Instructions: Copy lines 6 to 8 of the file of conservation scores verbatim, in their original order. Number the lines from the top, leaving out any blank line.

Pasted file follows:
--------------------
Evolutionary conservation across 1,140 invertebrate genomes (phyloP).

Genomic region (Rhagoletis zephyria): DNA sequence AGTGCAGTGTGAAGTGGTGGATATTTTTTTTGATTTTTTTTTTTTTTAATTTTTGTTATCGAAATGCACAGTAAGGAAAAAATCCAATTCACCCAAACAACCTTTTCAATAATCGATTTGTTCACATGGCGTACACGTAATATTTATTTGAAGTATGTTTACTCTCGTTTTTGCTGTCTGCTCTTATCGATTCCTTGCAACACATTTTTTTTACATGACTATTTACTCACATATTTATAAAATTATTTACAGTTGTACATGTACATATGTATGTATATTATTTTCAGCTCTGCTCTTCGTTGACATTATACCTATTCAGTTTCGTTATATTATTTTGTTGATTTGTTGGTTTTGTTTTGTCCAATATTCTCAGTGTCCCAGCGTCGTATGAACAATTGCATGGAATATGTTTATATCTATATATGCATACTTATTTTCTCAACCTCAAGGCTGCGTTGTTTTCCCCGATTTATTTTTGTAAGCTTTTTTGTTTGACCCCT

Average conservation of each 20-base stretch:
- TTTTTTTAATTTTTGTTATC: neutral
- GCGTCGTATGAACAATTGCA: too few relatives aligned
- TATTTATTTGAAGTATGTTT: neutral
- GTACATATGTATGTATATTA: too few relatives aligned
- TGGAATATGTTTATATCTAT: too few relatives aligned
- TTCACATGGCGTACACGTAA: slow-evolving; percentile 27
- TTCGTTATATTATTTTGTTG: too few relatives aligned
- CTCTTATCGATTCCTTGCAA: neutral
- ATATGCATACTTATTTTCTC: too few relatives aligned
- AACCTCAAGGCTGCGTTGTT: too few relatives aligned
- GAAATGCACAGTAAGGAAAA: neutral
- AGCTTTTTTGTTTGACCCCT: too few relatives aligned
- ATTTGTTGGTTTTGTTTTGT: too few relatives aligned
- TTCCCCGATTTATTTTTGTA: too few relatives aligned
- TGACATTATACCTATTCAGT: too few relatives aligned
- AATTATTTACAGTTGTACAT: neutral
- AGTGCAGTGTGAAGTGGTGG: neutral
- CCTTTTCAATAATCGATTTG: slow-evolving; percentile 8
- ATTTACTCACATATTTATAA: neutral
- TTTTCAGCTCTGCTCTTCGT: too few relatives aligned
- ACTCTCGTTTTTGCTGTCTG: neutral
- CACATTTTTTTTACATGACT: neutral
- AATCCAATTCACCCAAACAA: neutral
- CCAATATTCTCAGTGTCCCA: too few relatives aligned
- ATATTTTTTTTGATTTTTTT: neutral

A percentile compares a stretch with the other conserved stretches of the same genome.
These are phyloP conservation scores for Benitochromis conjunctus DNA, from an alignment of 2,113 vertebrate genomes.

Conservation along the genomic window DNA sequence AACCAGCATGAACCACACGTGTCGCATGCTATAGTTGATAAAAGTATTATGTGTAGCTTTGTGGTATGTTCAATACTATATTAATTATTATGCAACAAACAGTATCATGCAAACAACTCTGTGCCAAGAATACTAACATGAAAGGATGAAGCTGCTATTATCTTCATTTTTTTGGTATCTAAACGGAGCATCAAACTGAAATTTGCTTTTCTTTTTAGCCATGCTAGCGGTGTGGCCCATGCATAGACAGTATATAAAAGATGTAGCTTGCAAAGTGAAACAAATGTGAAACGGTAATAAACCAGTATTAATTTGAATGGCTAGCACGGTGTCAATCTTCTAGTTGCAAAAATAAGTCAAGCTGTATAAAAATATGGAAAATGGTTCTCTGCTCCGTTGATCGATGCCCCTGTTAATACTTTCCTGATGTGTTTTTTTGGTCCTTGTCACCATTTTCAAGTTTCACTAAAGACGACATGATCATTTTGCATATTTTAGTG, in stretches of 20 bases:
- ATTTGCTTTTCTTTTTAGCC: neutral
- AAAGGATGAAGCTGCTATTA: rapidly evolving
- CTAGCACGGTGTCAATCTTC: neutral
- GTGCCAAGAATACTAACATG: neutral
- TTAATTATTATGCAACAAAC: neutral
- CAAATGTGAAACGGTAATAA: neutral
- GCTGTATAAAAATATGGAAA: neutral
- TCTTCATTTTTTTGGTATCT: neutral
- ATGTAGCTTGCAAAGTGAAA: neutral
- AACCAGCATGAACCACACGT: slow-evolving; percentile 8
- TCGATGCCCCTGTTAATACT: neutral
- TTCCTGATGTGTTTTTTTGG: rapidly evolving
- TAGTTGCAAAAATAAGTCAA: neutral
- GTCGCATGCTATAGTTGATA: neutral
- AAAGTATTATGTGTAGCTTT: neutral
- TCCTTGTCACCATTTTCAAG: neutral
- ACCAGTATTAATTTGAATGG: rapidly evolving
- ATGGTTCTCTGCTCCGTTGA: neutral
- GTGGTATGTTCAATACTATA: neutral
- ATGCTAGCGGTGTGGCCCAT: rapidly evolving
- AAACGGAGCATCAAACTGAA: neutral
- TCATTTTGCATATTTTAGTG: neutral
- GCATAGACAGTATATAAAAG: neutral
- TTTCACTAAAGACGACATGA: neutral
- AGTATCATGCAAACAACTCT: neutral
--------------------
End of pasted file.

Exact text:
- TATTTATTTGAAGTATGTTT: neutral
- GTACATATGTATGTATATTA: too few relatives aligned
- TGGAATATGTTTATATCTAT: too few relatives aligned